In a situation where the voltage at the bottom is soignificantly higher than at the top, this means a higher voltage drop across the series resistor and thus more charge current for the top batteries. On the other hand will a charged top battery be drained to charge an empty bottom battery. But according to your description this is no use case.

    It is my opinion that the charge should still suffice to park the windmill. Personally I would try that simple scheme before resorting to a more elaborated system (admittedly a possibly more reliable one).
    If you want to play it safe, use a SPDT relay intead of the two diodes. Use a relay with a nominal coil voltage of 24 V as this is the battery voltage. Connect the relay coil to the power from the lower battery. If this power fails for whatever reason, the relay will be de-energized and switch to the upper battery. If you use a DPDT relay, you could also use the second contact to give an alarm signal (for a siren, a light or just for the park automatic of the windmill). The relay will also have a negilgible voltage drop compared with the diodes. Observe the contact rating of the relay. An automotive relay froma a truck might be suitable.


    Harald

    Note that I'm not a battery expert. Anything you do is at your own risk. Even if 24 V is not dangerous per se, you will be handling possibly very large currents which is dangerous. A few strategically placed fuses may be in order.
     
  5. windinmysails

    windinmysails

    26
    0
    Mar 12, 2012
    Hi Harald,

    Thanks for the reply. I'm still a little confused as to how this will work in practice because of the voltage drop, and also because I do want to use these batteries to help with the additional current drain when the steering motor is energised.

    There are some other little bits up on the turbine which drain about 1A. At 4mm^2 cable, over 25m will loose about 10.5V. So, if my batteries at the bottom were full, the ones at the top wouldn't really get any charge given that voltage loss and the loss that would occur across the diode (I'd have to have a diode really, wouldn't I?)

    When the motor fires up and takes a few Amps, the voltage drop on the cable will be more. Let's say it takes 5A, my drop will be about 1.5V. This is the reason I was thinking of using the top batteries to help with the power - the top batteries are right next to the motor so if I had both batteries in parallel to the motor then there would be much less power drawn from the bottom batteries.

    Do you think this is possible or am I trying to do the impossible?

    Sorry to be confusing, I'm just trying to work out the best way to do it!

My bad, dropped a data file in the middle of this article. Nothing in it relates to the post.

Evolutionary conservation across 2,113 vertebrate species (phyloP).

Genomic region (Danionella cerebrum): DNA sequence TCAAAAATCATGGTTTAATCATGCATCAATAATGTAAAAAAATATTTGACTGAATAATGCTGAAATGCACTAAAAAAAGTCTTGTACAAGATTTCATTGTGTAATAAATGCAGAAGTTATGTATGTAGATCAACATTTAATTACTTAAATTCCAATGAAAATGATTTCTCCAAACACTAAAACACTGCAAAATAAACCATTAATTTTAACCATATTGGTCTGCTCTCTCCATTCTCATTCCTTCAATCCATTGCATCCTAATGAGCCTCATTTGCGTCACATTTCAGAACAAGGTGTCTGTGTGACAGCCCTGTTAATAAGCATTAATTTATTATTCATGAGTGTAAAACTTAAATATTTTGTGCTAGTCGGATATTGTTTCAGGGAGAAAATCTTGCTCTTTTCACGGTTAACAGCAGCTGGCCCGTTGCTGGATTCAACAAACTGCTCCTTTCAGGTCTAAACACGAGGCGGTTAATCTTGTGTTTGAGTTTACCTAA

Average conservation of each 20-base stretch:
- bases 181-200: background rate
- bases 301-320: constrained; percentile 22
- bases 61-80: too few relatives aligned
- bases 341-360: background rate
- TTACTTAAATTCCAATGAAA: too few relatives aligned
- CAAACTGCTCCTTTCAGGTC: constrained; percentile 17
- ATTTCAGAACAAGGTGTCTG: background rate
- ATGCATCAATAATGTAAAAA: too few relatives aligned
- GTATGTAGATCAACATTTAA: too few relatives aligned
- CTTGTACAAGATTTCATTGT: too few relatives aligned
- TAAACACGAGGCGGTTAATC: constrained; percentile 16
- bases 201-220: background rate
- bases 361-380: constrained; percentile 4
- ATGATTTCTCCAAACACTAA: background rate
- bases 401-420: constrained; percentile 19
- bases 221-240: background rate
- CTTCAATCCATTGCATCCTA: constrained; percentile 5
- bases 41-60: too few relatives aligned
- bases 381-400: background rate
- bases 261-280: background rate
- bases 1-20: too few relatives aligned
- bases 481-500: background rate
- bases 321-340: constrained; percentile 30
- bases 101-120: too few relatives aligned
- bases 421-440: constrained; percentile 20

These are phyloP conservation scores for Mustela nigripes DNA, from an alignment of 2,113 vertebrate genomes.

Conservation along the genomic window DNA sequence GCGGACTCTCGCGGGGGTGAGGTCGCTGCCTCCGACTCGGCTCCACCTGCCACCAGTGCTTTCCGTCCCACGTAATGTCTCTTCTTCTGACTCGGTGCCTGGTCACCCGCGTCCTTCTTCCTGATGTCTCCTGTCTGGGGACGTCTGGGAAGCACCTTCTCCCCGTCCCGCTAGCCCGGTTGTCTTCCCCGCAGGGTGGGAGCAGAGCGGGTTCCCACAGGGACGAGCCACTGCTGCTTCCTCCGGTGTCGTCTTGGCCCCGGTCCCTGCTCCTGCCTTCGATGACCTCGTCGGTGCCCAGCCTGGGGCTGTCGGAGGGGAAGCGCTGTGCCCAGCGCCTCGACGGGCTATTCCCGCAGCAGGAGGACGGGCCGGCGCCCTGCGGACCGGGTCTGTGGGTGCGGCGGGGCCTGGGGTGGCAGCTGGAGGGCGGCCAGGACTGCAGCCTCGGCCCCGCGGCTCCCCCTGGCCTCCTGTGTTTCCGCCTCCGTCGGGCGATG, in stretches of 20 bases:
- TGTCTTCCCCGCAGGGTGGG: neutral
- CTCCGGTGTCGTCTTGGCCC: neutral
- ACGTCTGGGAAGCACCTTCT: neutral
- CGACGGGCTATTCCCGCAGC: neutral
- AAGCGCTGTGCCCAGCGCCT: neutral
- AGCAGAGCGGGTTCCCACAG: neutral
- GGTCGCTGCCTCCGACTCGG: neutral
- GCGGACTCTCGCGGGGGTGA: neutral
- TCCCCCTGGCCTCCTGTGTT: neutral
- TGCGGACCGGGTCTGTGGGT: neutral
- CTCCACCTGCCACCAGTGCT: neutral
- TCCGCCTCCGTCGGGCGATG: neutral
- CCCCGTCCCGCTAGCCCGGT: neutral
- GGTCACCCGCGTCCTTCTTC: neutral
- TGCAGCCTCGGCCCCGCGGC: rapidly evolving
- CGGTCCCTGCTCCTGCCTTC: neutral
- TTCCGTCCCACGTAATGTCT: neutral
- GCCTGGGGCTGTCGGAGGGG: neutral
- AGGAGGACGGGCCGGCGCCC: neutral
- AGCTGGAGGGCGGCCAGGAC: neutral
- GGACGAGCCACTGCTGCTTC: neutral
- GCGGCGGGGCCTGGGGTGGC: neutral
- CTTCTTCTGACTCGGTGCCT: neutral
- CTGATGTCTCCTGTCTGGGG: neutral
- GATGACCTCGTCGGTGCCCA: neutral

Many thanks again,

    Neil
     
  6. Harald Kapp

    Harald Kapp Moderator Moderator

    10,609
    2,370
    Nov 17, 2011
    How do you arrive at a voltage drop of 10.5 V?
    If I take this data http://www.sengpielaudio.com/calculator-cross-section.htm the table in the last quarter of the page gives a resistance of 0.16 Ohm fpr 4mm² cable at 20 m length. Now scale this up (wire resistance is linear with length) to 25 m and get 0.2 Ohm / 25 m. Since you need two wires (+ and -), this makes a total of 0.4 Ohm for the wiring from bottom to top. At 1 A this means 0.4 V voltage drop. Nothing to worry about.

    Harald
     
  7. windinmysails

    windinmysails

    26
    0
    Mar 12, 2012
    Hi Harald,

    The 10.5 was a typo - sorry! I'd originally written 1/2V, but then I was worried it'd get converted to one of the strange symbols like my DC:DC does! So I decimalised to 0.5 but failed to delete the 1! Sorry!

    Absolutely agree, 0.5V (or a bit less) is the drop - but for charging, I need a higher voltage than the other battery set, that's my worry.

    Thanks again, and sorry for the typo!

    Neil
     
  8. Harald Kapp

    Harald Kapp Moderator Moderator

    10,609
    2,370
    Nov 17, 2011
    I still think my setup should work. If not, you can still switch to a more expensive solution.

    Harald
     
  9. gorgon

    gorgon

    603
    24
    Jun 6, 2011
    As long as you are using lead/acid batteries, you can't use higher voltage on one of the batteries, even if you have a drop in the cable.
    The mechanics around this is that the only difference you'll have between the two batteries, is the fact the the one with a small drop will top up slower, but eventually it will reach the rated voltage. If this voltage is higher than the cells can reach, the rest of the voltage will add heat to the battery, the rated voltage will drop further due to the increased temperature and more heat will be made inside the battery. Eventually the battery will heat up or dry out, both alternatives is fatal for the battery, and your backup will be gone.

    I've seen big batteries getting round as balloons, and too big to get out of the cabinet, due to overvoltage and heating.

    TOK ;)